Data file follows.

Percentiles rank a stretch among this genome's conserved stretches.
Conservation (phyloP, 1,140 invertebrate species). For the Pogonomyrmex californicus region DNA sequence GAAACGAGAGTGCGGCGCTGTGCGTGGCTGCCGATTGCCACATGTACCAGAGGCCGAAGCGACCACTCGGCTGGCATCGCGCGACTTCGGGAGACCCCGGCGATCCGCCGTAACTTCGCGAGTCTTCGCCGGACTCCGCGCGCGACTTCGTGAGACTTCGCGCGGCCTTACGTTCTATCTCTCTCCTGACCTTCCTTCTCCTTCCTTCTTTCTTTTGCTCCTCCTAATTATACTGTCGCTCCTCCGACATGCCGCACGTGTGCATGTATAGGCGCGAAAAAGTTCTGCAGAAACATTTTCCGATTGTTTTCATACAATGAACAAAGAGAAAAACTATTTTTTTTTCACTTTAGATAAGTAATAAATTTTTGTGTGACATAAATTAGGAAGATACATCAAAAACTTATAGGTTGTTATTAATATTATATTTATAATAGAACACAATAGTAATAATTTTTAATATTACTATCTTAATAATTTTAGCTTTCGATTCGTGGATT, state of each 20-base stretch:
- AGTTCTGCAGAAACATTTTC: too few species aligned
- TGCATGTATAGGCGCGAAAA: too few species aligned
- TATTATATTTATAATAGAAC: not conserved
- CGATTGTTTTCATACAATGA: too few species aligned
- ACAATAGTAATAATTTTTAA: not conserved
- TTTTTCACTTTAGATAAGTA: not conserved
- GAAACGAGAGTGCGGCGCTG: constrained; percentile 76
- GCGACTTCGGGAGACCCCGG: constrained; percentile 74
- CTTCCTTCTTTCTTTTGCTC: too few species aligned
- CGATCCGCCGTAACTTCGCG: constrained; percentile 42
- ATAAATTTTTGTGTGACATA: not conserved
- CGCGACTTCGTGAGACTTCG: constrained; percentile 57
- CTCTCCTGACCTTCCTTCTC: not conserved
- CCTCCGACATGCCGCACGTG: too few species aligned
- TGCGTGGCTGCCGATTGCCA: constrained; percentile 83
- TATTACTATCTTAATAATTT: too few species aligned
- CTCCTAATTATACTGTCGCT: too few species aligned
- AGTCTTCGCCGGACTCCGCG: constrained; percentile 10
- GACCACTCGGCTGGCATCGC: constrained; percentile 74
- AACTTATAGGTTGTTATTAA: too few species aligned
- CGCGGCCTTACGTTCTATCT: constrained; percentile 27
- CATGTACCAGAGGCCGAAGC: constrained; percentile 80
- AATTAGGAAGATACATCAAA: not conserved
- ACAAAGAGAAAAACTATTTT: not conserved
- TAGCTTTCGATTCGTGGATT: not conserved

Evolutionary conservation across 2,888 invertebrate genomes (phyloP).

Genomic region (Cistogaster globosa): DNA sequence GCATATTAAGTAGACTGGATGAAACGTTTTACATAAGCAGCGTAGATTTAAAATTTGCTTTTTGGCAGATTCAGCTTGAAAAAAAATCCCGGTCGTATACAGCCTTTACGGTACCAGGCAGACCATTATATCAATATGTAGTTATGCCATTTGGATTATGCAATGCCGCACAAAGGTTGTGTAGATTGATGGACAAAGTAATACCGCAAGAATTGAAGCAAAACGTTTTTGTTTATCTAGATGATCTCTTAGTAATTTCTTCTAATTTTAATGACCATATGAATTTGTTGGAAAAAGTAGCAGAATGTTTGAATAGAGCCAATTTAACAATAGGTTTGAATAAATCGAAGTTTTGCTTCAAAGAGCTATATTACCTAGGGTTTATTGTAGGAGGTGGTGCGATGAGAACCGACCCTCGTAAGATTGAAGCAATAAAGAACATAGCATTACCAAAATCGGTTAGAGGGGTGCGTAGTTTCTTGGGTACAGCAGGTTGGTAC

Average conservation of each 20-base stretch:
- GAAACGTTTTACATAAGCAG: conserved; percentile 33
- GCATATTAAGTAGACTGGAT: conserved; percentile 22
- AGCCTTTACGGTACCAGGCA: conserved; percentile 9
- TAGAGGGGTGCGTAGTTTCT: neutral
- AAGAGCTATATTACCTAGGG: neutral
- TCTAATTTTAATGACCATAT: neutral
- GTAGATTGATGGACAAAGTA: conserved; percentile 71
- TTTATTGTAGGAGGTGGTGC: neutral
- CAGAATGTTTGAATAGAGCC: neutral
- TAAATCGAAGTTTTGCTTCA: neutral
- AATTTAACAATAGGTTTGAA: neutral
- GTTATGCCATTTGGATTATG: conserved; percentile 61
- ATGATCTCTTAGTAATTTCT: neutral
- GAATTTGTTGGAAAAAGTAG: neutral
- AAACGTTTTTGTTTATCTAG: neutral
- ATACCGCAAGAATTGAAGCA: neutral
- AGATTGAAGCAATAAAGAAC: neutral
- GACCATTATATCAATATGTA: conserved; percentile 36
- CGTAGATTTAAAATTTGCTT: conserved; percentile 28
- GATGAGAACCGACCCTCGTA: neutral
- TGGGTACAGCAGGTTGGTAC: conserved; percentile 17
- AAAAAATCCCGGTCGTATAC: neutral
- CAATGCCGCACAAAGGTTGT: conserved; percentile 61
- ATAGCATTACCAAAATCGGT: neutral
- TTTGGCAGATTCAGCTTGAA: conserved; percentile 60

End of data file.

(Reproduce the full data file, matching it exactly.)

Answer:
Percentiles rank a stretch among this genome's conserved stretches.
Conservation (phyloP, 1,140 invertebrate species). For the Pogonomyrmex californicus region DNA sequence GAAACGAGAGTGCGGCGCTGTGCGTGGCTGCCGATTGCCACATGTACCAGAGGCCGAAGCGACCACTCGGCTGGCATCGCGCGACTTCGGGAGACCCCGGCGATCCGCCGTAACTTCGCGAGTCTTCGCCGGACTCCGCGCGCGACTTCGTGAGACTTCGCGCGGCCTTACGTTCTATCTCTCTCCTGACCTTCCTTCTCCTTCCTTCTTTCTTTTGCTCCTCCTAATTATACTGTCGCTCCTCCGACATGCCGCACGTGTGCATGTATAGGCGCGAAAAAGTTCTGCAGAAACATTTTCCGATTGTTTTCATACAATGAACAAAGAGAAAAACTATTTTTTTTTCACTTTAGATAAGTAATAAATTTTTGTGTGACATAAATTAGGAAGATACATCAAAAACTTATAGGTTGTTATTAATATTATATTTATAATAGAACACAATAGTAATAATTTTTAATATTACTATCTTAATAATTTTAGCTTTCGATTCGTGGATT, state of each 20-base stretch:
- AGTTCTGCAGAAACATTTTC: too few species aligned
- TGCATGTATAGGCGCGAAAA: too few species aligned
- TATTATATTTATAATAGAAC: not conserved
- CGATTGTTTTCATACAATGA: too few species aligned
- ACAATAGTAATAATTTTTAA: not conserved
- TTTTTCACTTTAGATAAGTA: not conserved
- GAAACGAGAGTGCGGCGCTG: constrained; percentile 76
- GCGACTTCGGGAGACCCCGG: constrained; percentile 74
- CTTCCTTCTTTCTTTTGCTC: too few species aligned
- CGATCCGCCGTAACTTCGCG: constrained; percentile 42
- ATAAATTTTTGTGTGACATA: not conserved
- CGCGACTTCGTGAGACTTCG: constrained; percentile 57
- CTCTCCTGACCTTCCTTCTC: not conserved
- CCTCCGACATGCCGCACGTG: too few species aligned
- TGCGTGGCTGCCGATTGCCA: constrained; percentile 83
- TATTACTATCTTAATAATTT: too few species aligned
- CTCCTAATTATACTGTCGCT: too few species aligned
- AGTCTTCGCCGGACTCCGCG: constrained; percentile 10
- GACCACTCGGCTGGCATCGC: constrained; percentile 74
- AACTTATAGGTTGTTATTAA: too few species aligned
- CGCGGCCTTACGTTCTATCT: constrained; percentile 27
- CATGTACCAGAGGCCGAAGC: constrained; percentile 80
- AATTAGGAAGATACATCAAA: not conserved
- ACAAAGAGAAAAACTATTTT: not conserved
- TAGCTTTCGATTCGTGGATT: not conserved

Evolutionary conservation across 2,888 invertebrate genomes (phyloP).

Genomic region (Cistogaster globosa): DNA sequence GCATATTAAGTAGACTGGATGAAACGTTTTACATAAGCAGCGTAGATTTAAAATTTGCTTTTTGGCAGATTCAGCTTGAAAAAAAATCCCGGTCGTATACAGCCTTTACGGTACCAGGCAGACCATTATATCAATATGTAGTTATGCCATTTGGATTATGCAATGCCGCACAAAGGTTGTGTAGATTGATGGACAAAGTAATACCGCAAGAATTGAAGCAAAACGTTTTTGTTTATCTAGATGATCTCTTAGTAATTTCTTCTAATTTTAATGACCATATGAATTTGTTGGAAAAAGTAGCAGAATGTTTGAATAGAGCCAATTTAACAATAGGTTTGAATAAATCGAAGTTTTGCTTCAAAGAGCTATATTACCTAGGGTTTATTGTAGGAGGTGGTGCGATGAGAACCGACCCTCGTAAGATTGAAGCAATAAAGAACATAGCATTACCAAAATCGGTTAGAGGGGTGCGTAGTTTCTTGGGTACAGCAGGTTGGTAC

Average conservation of each 20-base stretch:
- GAAACGTTTTACATAAGCAG: conserved; percentile 33
- GCATATTAAGTAGACTGGAT: conserved; percentile 22
- AGCCTTTACGGTACCAGGCA: conserved; percentile 9
- TAGAGGGGTGCGTAGTTTCT: neutral
- AAGAGCTATATTACCTAGGG: neutral
- TCTAATTTTAATGACCATAT: neutral
- GTAGATTGATGGACAAAGTA: conserved; percentile 71
- TTTATTGTAGGAGGTGGTGC: neutral
- CAGAATGTTTGAATAGAGCC: neutral
- TAAATCGAAGTTTTGCTTCA: neutral
- AATTTAACAATAGGTTTGAA: neutral
- GTTATGCCATTTGGATTATG: conserved; percentile 61
- ATGATCTCTTAGTAATTTCT: neutral
- GAATTTGTTGGAAAAAGTAG: neutral
- AAACGTTTTTGTTTATCTAG: neutral
- ATACCGCAAGAATTGAAGCA: neutral
- AGATTGAAGCAATAAAGAAC: neutral
- GACCATTATATCAATATGTA: conserved; percentile 36
- CGTAGATTTAAAATTTGCTT: conserved; percentile 28
- GATGAGAACCGACCCTCGTA: neutral
- TGGGTACAGCAGGTTGGTAC: conserved; percentile 17
- AAAAAATCCCGGTCGTATAC: neutral
- CAATGCCGCACAAAGGTTGT: conserved; percentile 61
- ATAGCATTACCAAAATCGGT: neutral
- TTTGGCAGATTCAGCTTGAA: conserved; percentile 60